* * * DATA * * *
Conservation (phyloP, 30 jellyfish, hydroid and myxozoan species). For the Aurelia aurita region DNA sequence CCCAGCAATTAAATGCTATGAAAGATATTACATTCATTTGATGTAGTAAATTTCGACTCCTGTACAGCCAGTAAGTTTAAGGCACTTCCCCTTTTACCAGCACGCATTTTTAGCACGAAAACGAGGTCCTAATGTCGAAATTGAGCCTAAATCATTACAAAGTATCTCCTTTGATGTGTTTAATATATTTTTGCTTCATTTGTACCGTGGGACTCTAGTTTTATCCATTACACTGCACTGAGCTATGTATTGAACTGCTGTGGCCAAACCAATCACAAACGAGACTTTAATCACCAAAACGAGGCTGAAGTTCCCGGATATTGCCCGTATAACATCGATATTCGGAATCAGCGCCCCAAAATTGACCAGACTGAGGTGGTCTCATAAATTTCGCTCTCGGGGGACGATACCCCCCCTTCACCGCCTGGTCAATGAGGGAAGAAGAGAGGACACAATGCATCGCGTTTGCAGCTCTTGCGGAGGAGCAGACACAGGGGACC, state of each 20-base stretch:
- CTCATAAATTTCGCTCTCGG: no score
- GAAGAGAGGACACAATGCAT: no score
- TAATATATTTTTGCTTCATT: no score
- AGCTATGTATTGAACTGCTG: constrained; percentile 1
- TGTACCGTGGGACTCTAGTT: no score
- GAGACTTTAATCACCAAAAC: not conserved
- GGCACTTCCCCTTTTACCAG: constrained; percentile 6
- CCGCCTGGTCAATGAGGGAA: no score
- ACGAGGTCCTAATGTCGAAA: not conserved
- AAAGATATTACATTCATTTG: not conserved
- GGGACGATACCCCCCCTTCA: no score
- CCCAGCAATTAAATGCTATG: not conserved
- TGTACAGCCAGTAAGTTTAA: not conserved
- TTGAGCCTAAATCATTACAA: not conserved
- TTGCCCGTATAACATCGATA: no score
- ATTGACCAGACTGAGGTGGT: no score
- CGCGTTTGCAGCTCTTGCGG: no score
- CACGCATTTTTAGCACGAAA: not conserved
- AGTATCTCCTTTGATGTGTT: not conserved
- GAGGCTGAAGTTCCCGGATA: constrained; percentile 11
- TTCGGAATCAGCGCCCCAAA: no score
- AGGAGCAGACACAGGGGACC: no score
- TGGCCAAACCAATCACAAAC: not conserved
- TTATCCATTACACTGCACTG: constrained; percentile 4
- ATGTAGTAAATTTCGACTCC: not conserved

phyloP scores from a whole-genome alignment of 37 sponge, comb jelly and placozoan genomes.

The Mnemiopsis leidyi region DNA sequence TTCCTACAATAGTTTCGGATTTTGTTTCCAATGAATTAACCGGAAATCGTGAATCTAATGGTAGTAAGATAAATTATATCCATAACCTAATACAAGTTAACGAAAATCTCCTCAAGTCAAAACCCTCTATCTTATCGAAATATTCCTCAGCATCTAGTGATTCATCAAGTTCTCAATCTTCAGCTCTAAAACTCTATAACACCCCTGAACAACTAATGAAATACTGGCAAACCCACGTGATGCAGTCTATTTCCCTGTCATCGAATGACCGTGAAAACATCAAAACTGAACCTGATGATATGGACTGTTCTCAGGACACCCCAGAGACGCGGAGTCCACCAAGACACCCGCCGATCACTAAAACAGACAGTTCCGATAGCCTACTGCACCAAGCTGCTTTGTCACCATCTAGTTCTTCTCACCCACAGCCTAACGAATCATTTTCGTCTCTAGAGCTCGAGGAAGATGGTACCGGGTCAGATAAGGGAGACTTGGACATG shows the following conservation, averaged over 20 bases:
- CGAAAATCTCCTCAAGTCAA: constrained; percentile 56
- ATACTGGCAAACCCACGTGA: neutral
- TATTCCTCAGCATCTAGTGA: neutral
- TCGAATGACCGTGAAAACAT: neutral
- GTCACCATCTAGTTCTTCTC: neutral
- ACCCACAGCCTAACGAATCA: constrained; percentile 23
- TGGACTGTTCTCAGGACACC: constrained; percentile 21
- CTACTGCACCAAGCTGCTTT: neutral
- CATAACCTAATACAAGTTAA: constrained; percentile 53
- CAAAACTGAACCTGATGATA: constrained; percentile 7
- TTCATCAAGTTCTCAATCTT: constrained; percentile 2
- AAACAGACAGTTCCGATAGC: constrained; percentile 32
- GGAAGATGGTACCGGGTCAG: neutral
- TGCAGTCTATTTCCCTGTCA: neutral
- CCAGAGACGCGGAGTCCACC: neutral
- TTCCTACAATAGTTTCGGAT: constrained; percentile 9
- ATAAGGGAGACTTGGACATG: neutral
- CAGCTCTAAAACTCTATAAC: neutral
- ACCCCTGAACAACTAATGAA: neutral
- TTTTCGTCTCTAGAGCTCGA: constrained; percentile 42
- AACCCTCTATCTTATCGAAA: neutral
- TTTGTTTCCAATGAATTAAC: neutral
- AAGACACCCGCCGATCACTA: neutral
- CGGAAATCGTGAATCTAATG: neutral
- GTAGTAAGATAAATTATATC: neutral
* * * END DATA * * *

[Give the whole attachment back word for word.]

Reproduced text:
Conservation (phyloP, 30 jellyfish, hydroid and myxozoan species). For the Aurelia aurita region DNA sequence CCCAGCAATTAAATGCTATGAAAGATATTACATTCATTTGATGTAGTAAATTTCGACTCCTGTACAGCCAGTAAGTTTAAGGCACTTCCCCTTTTACCAGCACGCATTTTTAGCACGAAAACGAGGTCCTAATGTCGAAATTGAGCCTAAATCATTACAAAGTATCTCCTTTGATGTGTTTAATATATTTTTGCTTCATTTGTACCGTGGGACTCTAGTTTTATCCATTACACTGCACTGAGCTATGTATTGAACTGCTGTGGCCAAACCAATCACAAACGAGACTTTAATCACCAAAACGAGGCTGAAGTTCCCGGATATTGCCCGTATAACATCGATATTCGGAATCAGCGCCCCAAAATTGACCAGACTGAGGTGGTCTCATAAATTTCGCTCTCGGGGGACGATACCCCCCCTTCACCGCCTGGTCAATGAGGGAAGAAGAGAGGACACAATGCATCGCGTTTGCAGCTCTTGCGGAGGAGCAGACACAGGGGACC, state of each 20-base stretch:
- CTCATAAATTTCGCTCTCGG: no score
- GAAGAGAGGACACAATGCAT: no score
- TAATATATTTTTGCTTCATT: no score
- AGCTATGTATTGAACTGCTG: constrained; percentile 1
- TGTACCGTGGGACTCTAGTT: no score
- GAGACTTTAATCACCAAAAC: not conserved
- GGCACTTCCCCTTTTACCAG: constrained; percentile 6
- CCGCCTGGTCAATGAGGGAA: no score
- ACGAGGTCCTAATGTCGAAA: not conserved
- AAAGATATTACATTCATTTG: not conserved
- GGGACGATACCCCCCCTTCA: no score
- CCCAGCAATTAAATGCTATG: not conserved
- TGTACAGCCAGTAAGTTTAA: not conserved
- TTGAGCCTAAATCATTACAA: not conserved
- TTGCCCGTATAACATCGATA: no score
- ATTGACCAGACTGAGGTGGT: no score
- CGCGTTTGCAGCTCTTGCGG: no score
- CACGCATTTTTAGCACGAAA: not conserved
- AGTATCTCCTTTGATGTGTT: not conserved
- GAGGCTGAAGTTCCCGGATA: constrained; percentile 11
- TTCGGAATCAGCGCCCCAAA: no score
- AGGAGCAGACACAGGGGACC: no score
- TGGCCAAACCAATCACAAAC: not conserved
- TTATCCATTACACTGCACTG: constrained; percentile 4
- ATGTAGTAAATTTCGACTCC: not conserved

phyloP scores from a whole-genome alignment of 37 sponge, comb jelly and placozoan genomes.

The Mnemiopsis leidyi region DNA sequence TTCCTACAATAGTTTCGGATTTTGTTTCCAATGAATTAACCGGAAATCGTGAATCTAATGGTAGTAAGATAAATTATATCCATAACCTAATACAAGTTAACGAAAATCTCCTCAAGTCAAAACCCTCTATCTTATCGAAATATTCCTCAGCATCTAGTGATTCATCAAGTTCTCAATCTTCAGCTCTAAAACTCTATAACACCCCTGAACAACTAATGAAATACTGGCAAACCCACGTGATGCAGTCTATTTCCCTGTCATCGAATGACCGTGAAAACATCAAAACTGAACCTGATGATATGGACTGTTCTCAGGACACCCCAGAGACGCGGAGTCCACCAAGACACCCGCCGATCACTAAAACAGACAGTTCCGATAGCCTACTGCACCAAGCTGCTTTGTCACCATCTAGTTCTTCTCACCCACAGCCTAACGAATCATTTTCGTCTCTAGAGCTCGAGGAAGATGGTACCGGGTCAGATAAGGGAGACTTGGACATG shows the following conservation, averaged over 20 bases:
- CGAAAATCTCCTCAAGTCAA: constrained; percentile 56
- ATACTGGCAAACCCACGTGA: neutral
- TATTCCTCAGCATCTAGTGA: neutral
- TCGAATGACCGTGAAAACAT: neutral
- GTCACCATCTAGTTCTTCTC: neutral
- ACCCACAGCCTAACGAATCA: constrained; percentile 23
- TGGACTGTTCTCAGGACACC: constrained; percentile 21
- CTACTGCACCAAGCTGCTTT: neutral
- CATAACCTAATACAAGTTAA: constrained; percentile 53
- CAAAACTGAACCTGATGATA: constrained; percentile 7
- TTCATCAAGTTCTCAATCTT: constrained; percentile 2
- AAACAGACAGTTCCGATAGC: constrained; percentile 32
- GGAAGATGGTACCGGGTCAG: neutral
- TGCAGTCTATTTCCCTGTCA: neutral
- CCAGAGACGCGGAGTCCACC: neutral
- TTCCTACAATAGTTTCGGAT: constrained; percentile 9
- ATAAGGGAGACTTGGACATG: neutral
- CAGCTCTAAAACTCTATAAC: neutral
- ACCCCTGAACAACTAATGAA: neutral
- TTTTCGTCTCTAGAGCTCGA: constrained; percentile 42
- AACCCTCTATCTTATCGAAA: neutral
- TTTGTTTCCAATGAATTAAC: neutral
- AAGACACCCGCCGATCACTA: neutral
- CGGAAATCGTGAATCTAATG: neutral
- GTAGTAAGATAAATTATATC: neutral